Barb Wing, Minnesota

Fifteen or more years ago, after trying the software packages available at that time, our office decided to use Ventura Desktop Publishing, mostly due to the way it handled text in large documents and the ease of paragraph tagging/formatting.  With Ventura, paragraphs that do not come directly before or after each other can be formatted at the same time--not the case with any other software package we’ve tried.  This is a real time-saver in our report production.

A couple years ago, we tried to steer away from Ventura only to discover that neither Word nor Pagemaker could meet our needs.  We found that Pagemaker did not handle large documents or Excel charts well.  Ventura handles lines and frames with much more ease than Word and does not shift the frames when text is edited (at times, a frame in Word is half off the page due to this type of shifting).  We found Ventura 8 works very well with multiple software packages, including Excel, Word, Photoshop, MapInfo, and more; and we are able to create large chapters that contain many photographs, maps, charts/graphs, and tables (in addition to lengthy text).  Footnotes need to be watched closely (occasionally some shifting), but have improved greatly over earlier versions of Ventura.  (Note:  Footnotes are less troublesome in Ventura than in Word; in Pagemaker the footnotes go to the end of the chapter [Pagemaker staff were was not able to help us get footnotes to appear on the page where they are referenced].)

Spellcheck and edit/search and replace are very easy in Ventura, but “clunky” in Pagemaker.  Formatting tables in Word and Pagemaker is more tedious than with Ventura.  Also, pdf files created in Ventura take up less space than files created in Word or Pagemaker.  The process of creating pdf files with Ventura also works well, making these files readily available electronically for our print vendor’s use in printing report hard copies, and for our website.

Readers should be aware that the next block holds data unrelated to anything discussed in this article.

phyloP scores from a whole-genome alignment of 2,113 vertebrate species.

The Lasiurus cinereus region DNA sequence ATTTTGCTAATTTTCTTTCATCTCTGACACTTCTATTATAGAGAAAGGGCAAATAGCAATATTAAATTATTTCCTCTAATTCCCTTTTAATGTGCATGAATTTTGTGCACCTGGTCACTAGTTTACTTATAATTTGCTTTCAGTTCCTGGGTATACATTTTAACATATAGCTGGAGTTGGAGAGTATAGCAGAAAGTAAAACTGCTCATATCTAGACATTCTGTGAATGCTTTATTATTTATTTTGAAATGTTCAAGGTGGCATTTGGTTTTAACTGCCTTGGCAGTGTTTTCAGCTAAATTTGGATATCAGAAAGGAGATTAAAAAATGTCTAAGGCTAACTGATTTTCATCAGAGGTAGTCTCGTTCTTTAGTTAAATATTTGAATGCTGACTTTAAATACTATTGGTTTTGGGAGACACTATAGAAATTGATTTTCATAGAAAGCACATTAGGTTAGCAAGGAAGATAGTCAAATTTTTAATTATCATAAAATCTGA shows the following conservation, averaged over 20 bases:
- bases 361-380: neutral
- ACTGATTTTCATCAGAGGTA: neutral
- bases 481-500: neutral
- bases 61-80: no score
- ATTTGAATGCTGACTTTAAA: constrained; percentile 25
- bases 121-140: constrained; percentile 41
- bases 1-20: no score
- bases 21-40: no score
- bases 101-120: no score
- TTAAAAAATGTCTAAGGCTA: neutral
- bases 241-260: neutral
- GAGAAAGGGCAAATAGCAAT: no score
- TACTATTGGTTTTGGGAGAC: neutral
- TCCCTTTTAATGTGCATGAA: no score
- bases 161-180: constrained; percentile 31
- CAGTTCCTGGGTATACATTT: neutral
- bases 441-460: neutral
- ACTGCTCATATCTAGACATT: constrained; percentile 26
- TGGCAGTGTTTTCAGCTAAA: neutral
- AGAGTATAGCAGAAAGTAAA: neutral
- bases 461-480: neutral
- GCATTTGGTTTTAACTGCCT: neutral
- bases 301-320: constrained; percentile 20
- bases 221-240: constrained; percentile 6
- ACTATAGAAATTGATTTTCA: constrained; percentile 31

Ventura may be more complicated to learn, but Ventura 8 is much more logical/easier to use than earlier versions.  Corel is releasing a new version of Ventura this summer and I am hoping to have a strong look at it.  Though Corel’s manual was more difficult to understand/work through, we were able to get well-written training manuals very reasonably from another source (Anzai), thus, making the learning curve shorter for the last two versions of Ventura.  Ventura also became more stable when Windows 2000 was installed.

I’m hoping the newer version of Ventura will completely eliminate any footnote difficulties and improve the capability to create html documents for the Web. 


David Madrigal, California

We have been using PageMaker for the past 4 years and have recently migrated to Adobe InDesign 2.0.  PageMaker/InDesign are by far the best choice for publishing.  These programs offer greater control over layout and design then popular word processing applications.  Almost all functions are more versatile and powerful in these programs. If you are using Adobe Illustrator or Photoshop for graphics you will find they integrate very well with PageMaker or InDesign.  The learning curve is much sharper, so I would recommend an Adobe Certified course for beginners and even a semester college course as well.  They (along with Quark Xpress) are the industry standard for publishing professionals.  I have not personally used Microsoft publisher, but my understanding is it is appropriate for home/do it yourself use.  If you are interested in viewing examples of reports using PageMaker and InDesign please go to our Web site at www.bsa.ca.gov/bsa.  Reports issued this year were published using InDesign; reports issued 1998-2001 were published using PageMaker; and reports issued prior to 1998 were published using Microsoft Word.